The second principle is to fund them well. There are two ways to fund a business. One is to borrow money and other is to use equity. Find the mix of debt and equity which minimises the hurdle rate. It is better to have an 8 percent hurdle rate than 10 percent.
The third principle is called the dividend principle. If you cannot find an investment which makes your hurdle rate, give the cash back to the owners of the business. Let them find a better place for investment. The investment principle, financing principle and dividend principle. Every business has to make investment decisions, financing decisions and dividend decisions.
Let’s see how a focus of business changes depending on where you are in the life cycle.
When you are a startup, the only time you should spend on the decision is investment decision. How much money could a young startup afford to borrow? The answer is none. You should not be borrowing money. When you borrow money, you have to make interest payments. Those interest payments, you can’t make with potential. You can go to the bank and say I have a lot of potential; can I pay with potential? But it doesn’t work. If you ask how much I can afford to pay in the dividend, what dividend? You are a young startup, you have no cash available in dividend. Everything you do as a startup is built around making good enough investments. You have to build growth assets.
As companies mature, they should start thinking about the financing principle. What mix of debt and equity is right for me? As companies mature, you can see the finance part of business take a big role. Then you go to declining business. Your job is to give cash back to the owners, the focus shifts to dividend principle. The investment principle, financing principle, the dividend principle. Young companies should be focused on investments. Mature companies can think about financing mix, declining companies should be thinking about the dividend.
One of the biggest problems with companies is that they refuse to act their age. I describe them as the equivalent of 50-year-olds wearing hip huggers. It is not appropriate, but many companies try to act an age which is not right for them.
I don't get it when a young company goes out and borrows money. Why would you as a young company put your entire future at risk by going and borrowing money. I have been tracking Tesla as a company as it fascinates me. It is nice to have a CEO who is constantly throwing fuel on flames making it go up more. Two years ago, Tesla went to borrow $5 billion. I never understood it. Why would a company like Tesla, which is a money-losing company and which should be focused on building a business, should go out and borrow money?
Mature companies trying to go back and being young companies, I don’t get. Declining companies which try to reinvent themselves as a mature company, I don’t get it. In the process, they destroy value because they are trying to be something that they cannot be. So, next time when you see some company doing something big by doing an acquisition to be young again, the analogy is you are trying to be which you cannot want to be.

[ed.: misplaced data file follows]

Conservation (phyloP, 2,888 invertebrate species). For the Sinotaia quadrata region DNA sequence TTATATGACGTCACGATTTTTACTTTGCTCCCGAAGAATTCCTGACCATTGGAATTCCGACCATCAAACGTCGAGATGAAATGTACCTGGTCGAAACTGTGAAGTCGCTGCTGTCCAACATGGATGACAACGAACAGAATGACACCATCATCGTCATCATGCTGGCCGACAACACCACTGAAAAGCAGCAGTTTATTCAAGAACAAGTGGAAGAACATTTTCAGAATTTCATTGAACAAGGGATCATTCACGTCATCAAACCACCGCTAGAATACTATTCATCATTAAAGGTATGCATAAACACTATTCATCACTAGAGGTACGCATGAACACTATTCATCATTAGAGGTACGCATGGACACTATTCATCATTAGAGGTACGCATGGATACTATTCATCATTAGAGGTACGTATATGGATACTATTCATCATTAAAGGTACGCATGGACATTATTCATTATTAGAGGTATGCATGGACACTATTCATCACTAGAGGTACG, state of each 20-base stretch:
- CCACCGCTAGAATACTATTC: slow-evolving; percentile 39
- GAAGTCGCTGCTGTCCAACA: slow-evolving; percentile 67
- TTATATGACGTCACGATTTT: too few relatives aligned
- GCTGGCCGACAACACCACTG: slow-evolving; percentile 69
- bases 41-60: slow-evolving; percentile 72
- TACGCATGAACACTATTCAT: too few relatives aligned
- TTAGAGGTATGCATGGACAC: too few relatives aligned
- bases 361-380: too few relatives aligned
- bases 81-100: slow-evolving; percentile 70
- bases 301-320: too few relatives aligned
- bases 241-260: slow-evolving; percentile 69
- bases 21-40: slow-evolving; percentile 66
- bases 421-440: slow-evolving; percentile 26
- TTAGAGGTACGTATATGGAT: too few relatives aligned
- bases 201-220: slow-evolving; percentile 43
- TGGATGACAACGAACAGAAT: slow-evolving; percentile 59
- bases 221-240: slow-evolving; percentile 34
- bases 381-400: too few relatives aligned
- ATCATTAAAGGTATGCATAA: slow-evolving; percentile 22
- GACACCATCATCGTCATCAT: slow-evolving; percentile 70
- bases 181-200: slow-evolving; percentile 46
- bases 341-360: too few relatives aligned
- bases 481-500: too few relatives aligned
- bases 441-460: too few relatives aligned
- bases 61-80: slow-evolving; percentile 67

Walmart bought Flipkart. Flipkart is an Indian online retail company. A company which is a money-losing machine which is burning through cash in the last 10 years with no end in sight. I called it the most expensive facelift in history. That’s what it was. A $21 billion expenditure is what Walmart wants, to be young again. Like all facelifts, gravity works its wonders and three years from now, Walmart will be asking what we can do next. But here is when the ecosystem kicks. That ecosystem includes a great deal of what we hear about in management. Restructure yourself, reinvent yourself in a way. If you are a consultant or banker, you want companies which want to look younger. If you do this, you will be younger again. When companies refuse to act their age, investors pay a price.
It brings me to the cash flow side of the equation. If you are a young company, you are building your business, investing in a great deal, you are often losing money because you are building your business, you will tend to have negative cash flows. There is the notion called cash burn. Investors say that the company is burning through cash. By itself, there is nothing wrong in cash burn if you are a young company. Cash burn is a feature and not a bug for young companies. They have to burn the cash to build themselves up. But if you are a good business, at some point in time, that cash burn has to stop. You have to start to generate positive cash flows. I am not old fashioned. That is the basis for business as long as businesses have been around. It is not that you have to make money right from the start but eventually, you have to make money. If you look at a business, one of the ways to identify where a business is in its life cycle, then look at its cash flows.
Last week, I valued Amazon. This is the most difficult company in the world for me to value. The reason is I am not sure in what business it is in anymore. I used to think Amazon was a retail company. I have given up on that notion. Here is what I think it is. I used to call Amazon my “Field of Dreams” company. Remember the line from that movie that everybody walks out of the movie and still remembering it, “If we build it, they will come.” That was the Amazon theme song. If we build revenues, profits will come. For 20 years, Amazon has been run as a company saying we will build it then they will come. I thought Amazon was the retail company, I no longer think it is. I think it is a disruption platform that can go after any business at the face of the earth. Here is one thing which we can guarantee with Amazon—Whatever business they go into, I don’t know whether Amazon will ever make money but if there is another company in that business, I will guarantee you that you will lose money.